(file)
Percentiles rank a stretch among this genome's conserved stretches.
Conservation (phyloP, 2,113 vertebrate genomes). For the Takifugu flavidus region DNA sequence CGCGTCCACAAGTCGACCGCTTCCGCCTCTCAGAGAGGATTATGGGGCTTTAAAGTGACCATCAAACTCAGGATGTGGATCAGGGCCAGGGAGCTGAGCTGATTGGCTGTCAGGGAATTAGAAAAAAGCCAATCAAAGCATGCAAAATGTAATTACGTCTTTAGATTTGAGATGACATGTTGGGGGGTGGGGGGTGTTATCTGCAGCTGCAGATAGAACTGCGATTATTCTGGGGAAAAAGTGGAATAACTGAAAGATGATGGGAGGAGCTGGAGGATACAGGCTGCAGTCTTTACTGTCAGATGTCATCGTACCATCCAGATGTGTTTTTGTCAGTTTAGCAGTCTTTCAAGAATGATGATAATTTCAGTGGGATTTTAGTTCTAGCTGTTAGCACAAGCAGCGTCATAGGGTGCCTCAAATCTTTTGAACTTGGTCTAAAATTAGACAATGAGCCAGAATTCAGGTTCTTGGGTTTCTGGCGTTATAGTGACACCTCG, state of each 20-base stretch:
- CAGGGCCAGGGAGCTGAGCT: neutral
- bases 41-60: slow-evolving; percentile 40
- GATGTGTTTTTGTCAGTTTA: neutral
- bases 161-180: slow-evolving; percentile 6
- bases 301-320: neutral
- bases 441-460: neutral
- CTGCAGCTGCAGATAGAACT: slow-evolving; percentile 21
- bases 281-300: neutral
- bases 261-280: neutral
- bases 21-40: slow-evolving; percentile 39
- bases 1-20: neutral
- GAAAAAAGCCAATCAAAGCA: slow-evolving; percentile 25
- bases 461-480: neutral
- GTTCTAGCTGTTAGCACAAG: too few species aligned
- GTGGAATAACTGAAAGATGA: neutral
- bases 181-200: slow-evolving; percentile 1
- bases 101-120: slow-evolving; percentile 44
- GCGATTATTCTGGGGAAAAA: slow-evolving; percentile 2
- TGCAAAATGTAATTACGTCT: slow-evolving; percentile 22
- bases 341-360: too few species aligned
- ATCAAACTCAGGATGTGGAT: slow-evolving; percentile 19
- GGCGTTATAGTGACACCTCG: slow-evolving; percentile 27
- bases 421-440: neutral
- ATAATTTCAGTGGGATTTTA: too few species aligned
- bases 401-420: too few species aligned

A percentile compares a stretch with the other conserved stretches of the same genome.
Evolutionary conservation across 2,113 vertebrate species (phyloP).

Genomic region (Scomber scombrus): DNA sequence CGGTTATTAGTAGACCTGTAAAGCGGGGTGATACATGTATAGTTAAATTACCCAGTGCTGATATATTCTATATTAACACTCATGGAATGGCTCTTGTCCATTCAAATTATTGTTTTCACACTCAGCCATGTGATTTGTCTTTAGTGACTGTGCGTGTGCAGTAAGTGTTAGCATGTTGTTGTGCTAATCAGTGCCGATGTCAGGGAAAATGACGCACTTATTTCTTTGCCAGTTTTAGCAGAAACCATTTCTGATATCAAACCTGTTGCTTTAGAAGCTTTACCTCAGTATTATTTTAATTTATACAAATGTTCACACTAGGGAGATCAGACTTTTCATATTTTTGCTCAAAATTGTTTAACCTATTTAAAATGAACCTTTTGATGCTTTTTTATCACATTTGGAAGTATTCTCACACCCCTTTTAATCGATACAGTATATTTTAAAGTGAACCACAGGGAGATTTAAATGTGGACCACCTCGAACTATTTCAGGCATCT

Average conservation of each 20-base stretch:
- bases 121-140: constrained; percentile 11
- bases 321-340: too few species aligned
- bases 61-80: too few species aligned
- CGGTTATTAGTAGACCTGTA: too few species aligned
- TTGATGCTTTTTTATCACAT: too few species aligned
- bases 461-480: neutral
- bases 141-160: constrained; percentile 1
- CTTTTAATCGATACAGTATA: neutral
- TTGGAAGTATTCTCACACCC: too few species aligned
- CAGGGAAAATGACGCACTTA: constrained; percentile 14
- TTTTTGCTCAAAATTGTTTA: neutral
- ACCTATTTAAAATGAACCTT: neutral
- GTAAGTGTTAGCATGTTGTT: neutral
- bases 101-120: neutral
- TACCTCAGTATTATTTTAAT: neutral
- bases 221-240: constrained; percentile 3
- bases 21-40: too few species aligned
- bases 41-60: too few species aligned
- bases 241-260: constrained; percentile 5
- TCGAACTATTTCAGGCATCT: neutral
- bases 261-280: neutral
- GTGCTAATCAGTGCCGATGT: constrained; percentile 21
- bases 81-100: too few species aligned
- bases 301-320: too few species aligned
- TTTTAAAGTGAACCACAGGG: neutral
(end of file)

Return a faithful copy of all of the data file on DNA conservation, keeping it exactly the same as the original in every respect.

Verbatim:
Percentiles rank a stretch among this genome's conserved stretches.
Conservation (phyloP, 2,113 vertebrate genomes). For the Takifugu flavidus region DNA sequence CGCGTCCACAAGTCGACCGCTTCCGCCTCTCAGAGAGGATTATGGGGCTTTAAAGTGACCATCAAACTCAGGATGTGGATCAGGGCCAGGGAGCTGAGCTGATTGGCTGTCAGGGAATTAGAAAAAAGCCAATCAAAGCATGCAAAATGTAATTACGTCTTTAGATTTGAGATGACATGTTGGGGGGTGGGGGGTGTTATCTGCAGCTGCAGATAGAACTGCGATTATTCTGGGGAAAAAGTGGAATAACTGAAAGATGATGGGAGGAGCTGGAGGATACAGGCTGCAGTCTTTACTGTCAGATGTCATCGTACCATCCAGATGTGTTTTTGTCAGTTTAGCAGTCTTTCAAGAATGATGATAATTTCAGTGGGATTTTAGTTCTAGCTGTTAGCACAAGCAGCGTCATAGGGTGCCTCAAATCTTTTGAACTTGGTCTAAAATTAGACAATGAGCCAGAATTCAGGTTCTTGGGTTTCTGGCGTTATAGTGACACCTCG, state of each 20-base stretch:
- CAGGGCCAGGGAGCTGAGCT: neutral
- bases 41-60: slow-evolving; percentile 40
- GATGTGTTTTTGTCAGTTTA: neutral
- bases 161-180: slow-evolving; percentile 6
- bases 301-320: neutral
- bases 441-460: neutral
- CTGCAGCTGCAGATAGAACT: slow-evolving; percentile 21
- bases 281-300: neutral
- bases 261-280: neutral
- bases 21-40: slow-evolving; percentile 39
- bases 1-20: neutral
- GAAAAAAGCCAATCAAAGCA: slow-evolving; percentile 25
- bases 461-480: neutral
- GTTCTAGCTGTTAGCACAAG: too few species aligned
- GTGGAATAACTGAAAGATGA: neutral
- bases 181-200: slow-evolving; percentile 1
- bases 101-120: slow-evolving; percentile 44
- GCGATTATTCTGGGGAAAAA: slow-evolving; percentile 2
- TGCAAAATGTAATTACGTCT: slow-evolving; percentile 22
- bases 341-360: too few species aligned
- ATCAAACTCAGGATGTGGAT: slow-evolving; percentile 19
- GGCGTTATAGTGACACCTCG: slow-evolving; percentile 27
- bases 421-440: neutral
- ATAATTTCAGTGGGATTTTA: too few species aligned
- bases 401-420: too few species aligned

A percentile compares a stretch with the other conserved stretches of the same genome.
Evolutionary conservation across 2,113 vertebrate species (phyloP).

Genomic region (Scomber scombrus): DNA sequence CGGTTATTAGTAGACCTGTAAAGCGGGGTGATACATGTATAGTTAAATTACCCAGTGCTGATATATTCTATATTAACACTCATGGAATGGCTCTTGTCCATTCAAATTATTGTTTTCACACTCAGCCATGTGATTTGTCTTTAGTGACTGTGCGTGTGCAGTAAGTGTTAGCATGTTGTTGTGCTAATCAGTGCCGATGTCAGGGAAAATGACGCACTTATTTCTTTGCCAGTTTTAGCAGAAACCATTTCTGATATCAAACCTGTTGCTTTAGAAGCTTTACCTCAGTATTATTTTAATTTATACAAATGTTCACACTAGGGAGATCAGACTTTTCATATTTTTGCTCAAAATTGTTTAACCTATTTAAAATGAACCTTTTGATGCTTTTTTATCACATTTGGAAGTATTCTCACACCCCTTTTAATCGATACAGTATATTTTAAAGTGAACCACAGGGAGATTTAAATGTGGACCACCTCGAACTATTTCAGGCATCT

Average conservation of each 20-base stretch:
- bases 121-140: constrained; percentile 11
- bases 321-340: too few species aligned
- bases 61-80: too few species aligned
- CGGTTATTAGTAGACCTGTA: too few species aligned
- TTGATGCTTTTTTATCACAT: too few species aligned
- bases 461-480: neutral
- bases 141-160: constrained; percentile 1
- CTTTTAATCGATACAGTATA: neutral
- TTGGAAGTATTCTCACACCC: too few species aligned
- CAGGGAAAATGACGCACTTA: constrained; percentile 14
- TTTTTGCTCAAAATTGTTTA: neutral
- ACCTATTTAAAATGAACCTT: neutral
- GTAAGTGTTAGCATGTTGTT: neutral
- bases 101-120: neutral
- TACCTCAGTATTATTTTAAT: neutral
- bases 221-240: constrained; percentile 3
- bases 21-40: too few species aligned
- bases 41-60: too few species aligned
- bases 241-260: constrained; percentile 5
- TCGAACTATTTCAGGCATCT: neutral
- bases 261-280: neutral
- GTGCTAATCAGTGCCGATGT: constrained; percentile 21
- bases 81-100: too few species aligned
- bases 301-320: too few species aligned
- TTTTAAAGTGAACCACAGGG: neutral